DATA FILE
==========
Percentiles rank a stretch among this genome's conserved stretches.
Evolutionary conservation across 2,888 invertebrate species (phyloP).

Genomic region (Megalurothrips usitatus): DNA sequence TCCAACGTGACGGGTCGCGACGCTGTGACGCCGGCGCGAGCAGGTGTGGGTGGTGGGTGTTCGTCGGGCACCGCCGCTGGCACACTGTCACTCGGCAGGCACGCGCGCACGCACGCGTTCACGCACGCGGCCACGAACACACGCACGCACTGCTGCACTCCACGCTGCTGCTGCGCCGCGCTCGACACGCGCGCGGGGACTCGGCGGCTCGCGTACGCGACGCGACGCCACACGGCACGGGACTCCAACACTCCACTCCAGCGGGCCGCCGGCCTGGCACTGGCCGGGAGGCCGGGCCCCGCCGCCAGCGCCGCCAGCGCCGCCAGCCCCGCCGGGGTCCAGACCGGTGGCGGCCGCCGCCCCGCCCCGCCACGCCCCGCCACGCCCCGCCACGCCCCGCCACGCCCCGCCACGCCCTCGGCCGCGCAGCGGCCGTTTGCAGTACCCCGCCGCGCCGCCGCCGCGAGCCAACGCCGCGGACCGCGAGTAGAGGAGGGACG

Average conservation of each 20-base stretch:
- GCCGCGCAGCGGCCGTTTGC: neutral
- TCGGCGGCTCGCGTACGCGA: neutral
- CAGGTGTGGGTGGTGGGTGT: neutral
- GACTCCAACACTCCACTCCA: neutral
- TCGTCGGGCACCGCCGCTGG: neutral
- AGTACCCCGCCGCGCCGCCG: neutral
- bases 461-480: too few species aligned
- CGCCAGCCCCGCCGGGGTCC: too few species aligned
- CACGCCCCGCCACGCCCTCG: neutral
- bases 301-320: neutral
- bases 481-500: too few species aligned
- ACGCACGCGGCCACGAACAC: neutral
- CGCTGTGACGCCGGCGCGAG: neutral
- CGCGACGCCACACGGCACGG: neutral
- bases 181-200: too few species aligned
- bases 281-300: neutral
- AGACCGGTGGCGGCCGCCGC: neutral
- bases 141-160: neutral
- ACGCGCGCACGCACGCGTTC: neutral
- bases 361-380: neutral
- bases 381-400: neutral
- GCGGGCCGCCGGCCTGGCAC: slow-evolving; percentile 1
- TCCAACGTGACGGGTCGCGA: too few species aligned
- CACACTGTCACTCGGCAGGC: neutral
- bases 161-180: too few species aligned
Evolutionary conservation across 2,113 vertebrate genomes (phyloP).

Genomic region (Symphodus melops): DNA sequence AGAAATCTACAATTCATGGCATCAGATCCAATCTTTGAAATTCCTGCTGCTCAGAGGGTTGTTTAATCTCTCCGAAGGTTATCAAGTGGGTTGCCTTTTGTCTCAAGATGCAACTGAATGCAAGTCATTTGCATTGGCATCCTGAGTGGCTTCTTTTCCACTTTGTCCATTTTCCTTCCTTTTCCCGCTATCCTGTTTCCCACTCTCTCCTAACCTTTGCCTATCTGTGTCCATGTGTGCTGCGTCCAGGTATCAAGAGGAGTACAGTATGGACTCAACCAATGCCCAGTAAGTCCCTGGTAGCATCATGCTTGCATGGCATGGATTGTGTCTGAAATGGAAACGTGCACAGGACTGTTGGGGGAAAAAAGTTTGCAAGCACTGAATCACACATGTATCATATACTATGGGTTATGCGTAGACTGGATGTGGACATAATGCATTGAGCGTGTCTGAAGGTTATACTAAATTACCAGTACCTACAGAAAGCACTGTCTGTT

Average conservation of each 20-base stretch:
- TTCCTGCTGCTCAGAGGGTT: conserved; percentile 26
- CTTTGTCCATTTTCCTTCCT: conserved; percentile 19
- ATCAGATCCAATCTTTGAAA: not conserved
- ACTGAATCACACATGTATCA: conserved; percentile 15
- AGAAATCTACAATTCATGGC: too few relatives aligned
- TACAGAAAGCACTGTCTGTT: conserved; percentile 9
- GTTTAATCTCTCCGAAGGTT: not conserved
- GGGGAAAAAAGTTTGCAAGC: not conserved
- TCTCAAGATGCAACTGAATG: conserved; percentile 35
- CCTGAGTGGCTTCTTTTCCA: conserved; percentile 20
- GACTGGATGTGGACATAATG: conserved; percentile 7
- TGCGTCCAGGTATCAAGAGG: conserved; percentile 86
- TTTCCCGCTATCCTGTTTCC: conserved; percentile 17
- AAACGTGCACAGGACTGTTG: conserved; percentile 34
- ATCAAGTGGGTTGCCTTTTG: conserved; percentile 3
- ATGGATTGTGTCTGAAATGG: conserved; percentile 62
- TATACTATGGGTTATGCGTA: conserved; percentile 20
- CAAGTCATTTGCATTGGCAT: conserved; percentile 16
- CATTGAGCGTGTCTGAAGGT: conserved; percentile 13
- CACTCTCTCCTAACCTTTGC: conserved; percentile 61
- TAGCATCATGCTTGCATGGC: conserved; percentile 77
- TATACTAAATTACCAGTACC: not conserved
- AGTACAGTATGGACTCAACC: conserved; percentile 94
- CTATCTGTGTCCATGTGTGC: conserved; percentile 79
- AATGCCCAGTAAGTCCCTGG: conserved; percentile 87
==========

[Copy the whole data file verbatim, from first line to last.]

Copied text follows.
Percentiles rank a stretch among this genome's conserved stretches.
Evolutionary conservation across 2,888 invertebrate species (phyloP).

Genomic region (Megalurothrips usitatus): DNA sequence TCCAACGTGACGGGTCGCGACGCTGTGACGCCGGCGCGAGCAGGTGTGGGTGGTGGGTGTTCGTCGGGCACCGCCGCTGGCACACTGTCACTCGGCAGGCACGCGCGCACGCACGCGTTCACGCACGCGGCCACGAACACACGCACGCACTGCTGCACTCCACGCTGCTGCTGCGCCGCGCTCGACACGCGCGCGGGGACTCGGCGGCTCGCGTACGCGACGCGACGCCACACGGCACGGGACTCCAACACTCCACTCCAGCGGGCCGCCGGCCTGGCACTGGCCGGGAGGCCGGGCCCCGCCGCCAGCGCCGCCAGCGCCGCCAGCCCCGCCGGGGTCCAGACCGGTGGCGGCCGCCGCCCCGCCCCGCCACGCCCCGCCACGCCCCGCCACGCCCCGCCACGCCCCGCCACGCCCTCGGCCGCGCAGCGGCCGTTTGCAGTACCCCGCCGCGCCGCCGCCGCGAGCCAACGCCGCGGACCGCGAGTAGAGGAGGGACG

Average conservation of each 20-base stretch:
- GCCGCGCAGCGGCCGTTTGC: neutral
- TCGGCGGCTCGCGTACGCGA: neutral
- CAGGTGTGGGTGGTGGGTGT: neutral
- GACTCCAACACTCCACTCCA: neutral
- TCGTCGGGCACCGCCGCTGG: neutral
- AGTACCCCGCCGCGCCGCCG: neutral
- bases 461-480: too few species aligned
- CGCCAGCCCCGCCGGGGTCC: too few species aligned
- CACGCCCCGCCACGCCCTCG: neutral
- bases 301-320: neutral
- bases 481-500: too few species aligned
- ACGCACGCGGCCACGAACAC: neutral
- CGCTGTGACGCCGGCGCGAG: neutral
- CGCGACGCCACACGGCACGG: neutral
- bases 181-200: too few species aligned
- bases 281-300: neutral
- AGACCGGTGGCGGCCGCCGC: neutral
- bases 141-160: neutral
- ACGCGCGCACGCACGCGTTC: neutral
- bases 361-380: neutral
- bases 381-400: neutral
- GCGGGCCGCCGGCCTGGCAC: slow-evolving; percentile 1
- TCCAACGTGACGGGTCGCGA: too few species aligned
- CACACTGTCACTCGGCAGGC: neutral
- bases 161-180: too few species aligned
Evolutionary conservation across 2,113 vertebrate genomes (phyloP).

Genomic region (Symphodus melops): DNA sequence AGAAATCTACAATTCATGGCATCAGATCCAATCTTTGAAATTCCTGCTGCTCAGAGGGTTGTTTAATCTCTCCGAAGGTTATCAAGTGGGTTGCCTTTTGTCTCAAGATGCAACTGAATGCAAGTCATTTGCATTGGCATCCTGAGTGGCTTCTTTTCCACTTTGTCCATTTTCCTTCCTTTTCCCGCTATCCTGTTTCCCACTCTCTCCTAACCTTTGCCTATCTGTGTCCATGTGTGCTGCGTCCAGGTATCAAGAGGAGTACAGTATGGACTCAACCAATGCCCAGTAAGTCCCTGGTAGCATCATGCTTGCATGGCATGGATTGTGTCTGAAATGGAAACGTGCACAGGACTGTTGGGGGAAAAAAGTTTGCAAGCACTGAATCACACATGTATCATATACTATGGGTTATGCGTAGACTGGATGTGGACATAATGCATTGAGCGTGTCTGAAGGTTATACTAAATTACCAGTACCTACAGAAAGCACTGTCTGTT

Average conservation of each 20-base stretch:
- TTCCTGCTGCTCAGAGGGTT: conserved; percentile 26
- CTTTGTCCATTTTCCTTCCT: conserved; percentile 19
- ATCAGATCCAATCTTTGAAA: not conserved
- ACTGAATCACACATGTATCA: conserved; percentile 15
- AGAAATCTACAATTCATGGC: too few relatives aligned
- TACAGAAAGCACTGTCTGTT: conserved; percentile 9
- GTTTAATCTCTCCGAAGGTT: not conserved
- GGGGAAAAAAGTTTGCAAGC: not conserved
- TCTCAAGATGCAACTGAATG: conserved; percentile 35
- CCTGAGTGGCTTCTTTTCCA: conserved; percentile 20
- GACTGGATGTGGACATAATG: conserved; percentile 7
- TGCGTCCAGGTATCAAGAGG: conserved; percentile 86
- TTTCCCGCTATCCTGTTTCC: conserved; percentile 17
- AAACGTGCACAGGACTGTTG: conserved; percentile 34
- ATCAAGTGGGTTGCCTTTTG: conserved; percentile 3
- ATGGATTGTGTCTGAAATGG: conserved; percentile 62
- TATACTATGGGTTATGCGTA: conserved; percentile 20
- CAAGTCATTTGCATTGGCAT: conserved; percentile 16
- CATTGAGCGTGTCTGAAGGT: conserved; percentile 13
- CACTCTCTCCTAACCTTTGC: conserved; percentile 61
- TAGCATCATGCTTGCATGGC: conserved; percentile 77
- TATACTAAATTACCAGTACC: not conserved
- AGTACAGTATGGACTCAACC: conserved; percentile 94
- CTATCTGTGTCCATGTGTGC: conserved; percentile 79
- AATGCCCAGTAAGTCCCTGG: conserved; percentile 87